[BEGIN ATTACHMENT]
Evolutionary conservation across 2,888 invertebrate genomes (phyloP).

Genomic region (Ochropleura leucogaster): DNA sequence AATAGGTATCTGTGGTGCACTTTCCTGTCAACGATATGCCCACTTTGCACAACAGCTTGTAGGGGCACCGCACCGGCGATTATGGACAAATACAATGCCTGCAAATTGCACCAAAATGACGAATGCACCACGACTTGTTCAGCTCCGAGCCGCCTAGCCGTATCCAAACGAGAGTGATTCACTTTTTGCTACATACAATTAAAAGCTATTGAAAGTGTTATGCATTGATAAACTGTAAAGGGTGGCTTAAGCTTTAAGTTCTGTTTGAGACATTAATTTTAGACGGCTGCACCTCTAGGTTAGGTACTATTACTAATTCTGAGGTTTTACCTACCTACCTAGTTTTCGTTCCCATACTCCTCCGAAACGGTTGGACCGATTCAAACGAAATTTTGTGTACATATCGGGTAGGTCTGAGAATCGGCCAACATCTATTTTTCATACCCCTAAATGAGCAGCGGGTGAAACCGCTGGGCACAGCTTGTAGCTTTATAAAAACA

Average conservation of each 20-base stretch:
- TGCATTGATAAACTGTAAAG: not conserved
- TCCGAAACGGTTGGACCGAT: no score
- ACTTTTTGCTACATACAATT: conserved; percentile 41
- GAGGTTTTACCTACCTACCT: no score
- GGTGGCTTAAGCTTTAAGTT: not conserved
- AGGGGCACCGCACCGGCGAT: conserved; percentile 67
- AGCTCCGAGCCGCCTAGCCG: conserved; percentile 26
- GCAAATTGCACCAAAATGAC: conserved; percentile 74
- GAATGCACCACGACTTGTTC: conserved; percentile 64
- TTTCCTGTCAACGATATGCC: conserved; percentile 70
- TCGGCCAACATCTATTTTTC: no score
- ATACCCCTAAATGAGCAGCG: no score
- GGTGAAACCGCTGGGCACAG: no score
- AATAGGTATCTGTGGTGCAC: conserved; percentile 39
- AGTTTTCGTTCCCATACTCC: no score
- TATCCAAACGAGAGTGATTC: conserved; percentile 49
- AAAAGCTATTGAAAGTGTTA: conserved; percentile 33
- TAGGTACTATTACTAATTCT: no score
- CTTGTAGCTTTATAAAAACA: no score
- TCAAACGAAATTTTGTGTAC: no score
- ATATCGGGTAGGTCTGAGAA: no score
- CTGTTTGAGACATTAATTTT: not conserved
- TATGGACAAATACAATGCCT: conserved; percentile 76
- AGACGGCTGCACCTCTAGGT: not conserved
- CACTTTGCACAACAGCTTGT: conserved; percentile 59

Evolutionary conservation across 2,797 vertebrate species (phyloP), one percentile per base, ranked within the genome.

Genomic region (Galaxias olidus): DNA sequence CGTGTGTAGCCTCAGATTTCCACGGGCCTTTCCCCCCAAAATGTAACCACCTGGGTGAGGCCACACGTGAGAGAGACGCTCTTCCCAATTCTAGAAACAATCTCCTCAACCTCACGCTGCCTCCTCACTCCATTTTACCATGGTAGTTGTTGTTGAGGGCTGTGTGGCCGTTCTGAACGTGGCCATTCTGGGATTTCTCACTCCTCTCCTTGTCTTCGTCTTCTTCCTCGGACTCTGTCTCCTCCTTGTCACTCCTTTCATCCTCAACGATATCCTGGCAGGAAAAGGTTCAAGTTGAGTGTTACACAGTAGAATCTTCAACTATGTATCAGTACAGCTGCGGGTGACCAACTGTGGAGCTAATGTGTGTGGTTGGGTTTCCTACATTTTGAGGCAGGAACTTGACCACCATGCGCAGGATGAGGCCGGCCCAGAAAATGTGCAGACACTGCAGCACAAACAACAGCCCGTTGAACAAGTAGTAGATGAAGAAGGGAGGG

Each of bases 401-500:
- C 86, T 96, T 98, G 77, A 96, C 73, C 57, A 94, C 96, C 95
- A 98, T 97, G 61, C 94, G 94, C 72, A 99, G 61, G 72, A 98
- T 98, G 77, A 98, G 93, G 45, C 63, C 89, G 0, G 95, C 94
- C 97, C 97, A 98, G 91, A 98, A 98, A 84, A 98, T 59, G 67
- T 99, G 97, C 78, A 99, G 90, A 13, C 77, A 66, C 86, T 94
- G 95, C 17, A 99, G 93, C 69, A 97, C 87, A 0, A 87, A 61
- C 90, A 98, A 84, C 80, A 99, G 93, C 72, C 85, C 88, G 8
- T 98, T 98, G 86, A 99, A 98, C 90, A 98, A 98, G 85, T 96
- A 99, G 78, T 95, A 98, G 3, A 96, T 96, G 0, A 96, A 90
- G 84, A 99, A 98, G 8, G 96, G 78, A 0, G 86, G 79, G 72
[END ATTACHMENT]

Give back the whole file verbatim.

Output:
Evolutionary conservation across 2,888 invertebrate genomes (phyloP).

Genomic region (Ochropleura leucogaster): DNA sequence AATAGGTATCTGTGGTGCACTTTCCTGTCAACGATATGCCCACTTTGCACAACAGCTTGTAGGGGCACCGCACCGGCGATTATGGACAAATACAATGCCTGCAAATTGCACCAAAATGACGAATGCACCACGACTTGTTCAGCTCCGAGCCGCCTAGCCGTATCCAAACGAGAGTGATTCACTTTTTGCTACATACAATTAAAAGCTATTGAAAGTGTTATGCATTGATAAACTGTAAAGGGTGGCTTAAGCTTTAAGTTCTGTTTGAGACATTAATTTTAGACGGCTGCACCTCTAGGTTAGGTACTATTACTAATTCTGAGGTTTTACCTACCTACCTAGTTTTCGTTCCCATACTCCTCCGAAACGGTTGGACCGATTCAAACGAAATTTTGTGTACATATCGGGTAGGTCTGAGAATCGGCCAACATCTATTTTTCATACCCCTAAATGAGCAGCGGGTGAAACCGCTGGGCACAGCTTGTAGCTTTATAAAAACA

Average conservation of each 20-base stretch:
- TGCATTGATAAACTGTAAAG: not conserved
- TCCGAAACGGTTGGACCGAT: no score
- ACTTTTTGCTACATACAATT: conserved; percentile 41
- GAGGTTTTACCTACCTACCT: no score
- GGTGGCTTAAGCTTTAAGTT: not conserved
- AGGGGCACCGCACCGGCGAT: conserved; percentile 67
- AGCTCCGAGCCGCCTAGCCG: conserved; percentile 26
- GCAAATTGCACCAAAATGAC: conserved; percentile 74
- GAATGCACCACGACTTGTTC: conserved; percentile 64
- TTTCCTGTCAACGATATGCC: conserved; percentile 70
- TCGGCCAACATCTATTTTTC: no score
- ATACCCCTAAATGAGCAGCG: no score
- GGTGAAACCGCTGGGCACAG: no score
- AATAGGTATCTGTGGTGCAC: conserved; percentile 39
- AGTTTTCGTTCCCATACTCC: no score
- TATCCAAACGAGAGTGATTC: conserved; percentile 49
- AAAAGCTATTGAAAGTGTTA: conserved; percentile 33
- TAGGTACTATTACTAATTCT: no score
- CTTGTAGCTTTATAAAAACA: no score
- TCAAACGAAATTTTGTGTAC: no score
- ATATCGGGTAGGTCTGAGAA: no score
- CTGTTTGAGACATTAATTTT: not conserved
- TATGGACAAATACAATGCCT: conserved; percentile 76
- AGACGGCTGCACCTCTAGGT: not conserved
- CACTTTGCACAACAGCTTGT: conserved; percentile 59

Evolutionary conservation across 2,797 vertebrate species (phyloP), one percentile per base, ranked within the genome.

Genomic region (Galaxias olidus): DNA sequence CGTGTGTAGCCTCAGATTTCCACGGGCCTTTCCCCCCAAAATGTAACCACCTGGGTGAGGCCACACGTGAGAGAGACGCTCTTCCCAATTCTAGAAACAATCTCCTCAACCTCACGCTGCCTCCTCACTCCATTTTACCATGGTAGTTGTTGTTGAGGGCTGTGTGGCCGTTCTGAACGTGGCCATTCTGGGATTTCTCACTCCTCTCCTTGTCTTCGTCTTCTTCCTCGGACTCTGTCTCCTCCTTGTCACTCCTTTCATCCTCAACGATATCCTGGCAGGAAAAGGTTCAAGTTGAGTGTTACACAGTAGAATCTTCAACTATGTATCAGTACAGCTGCGGGTGACCAACTGTGGAGCTAATGTGTGTGGTTGGGTTTCCTACATTTTGAGGCAGGAACTTGACCACCATGCGCAGGATGAGGCCGGCCCAGAAAATGTGCAGACACTGCAGCACAAACAACAGCCCGTTGAACAAGTAGTAGATGAAGAAGGGAGGG

Each of bases 401-500:
- C 86, T 96, T 98, G 77, A 96, C 73, C 57, A 94, C 96, C 95
- A 98, T 97, G 61, C 94, G 94, C 72, A 99, G 61, G 72, A 98
- T 98, G 77, A 98, G 93, G 45, C 63, C 89, G 0, G 95, C 94
- C 97, C 97, A 98, G 91, A 98, A 98, A 84, A 98, T 59, G 67
- T 99, G 97, C 78, A 99, G 90, A 13, C 77, A 66, C 86, T 94
- G 95, C 17, A 99, G 93, C 69, A 97, C 87, A 0, A 87, A 61
- C 90, A 98, A 84, C 80, A 99, G 93, C 72, C 85, C 88, G 8
- T 98, T 98, G 86, A 99, A 98, C 90, A 98, A 98, G 85, T 96
- A 99, G 78, T 95, A 98, G 3, A 96, T 96, G 0, A 96, A 90
- G 84, A 99, A 98, G 8, G 96, G 78, A 0, G 86, G 79, G 72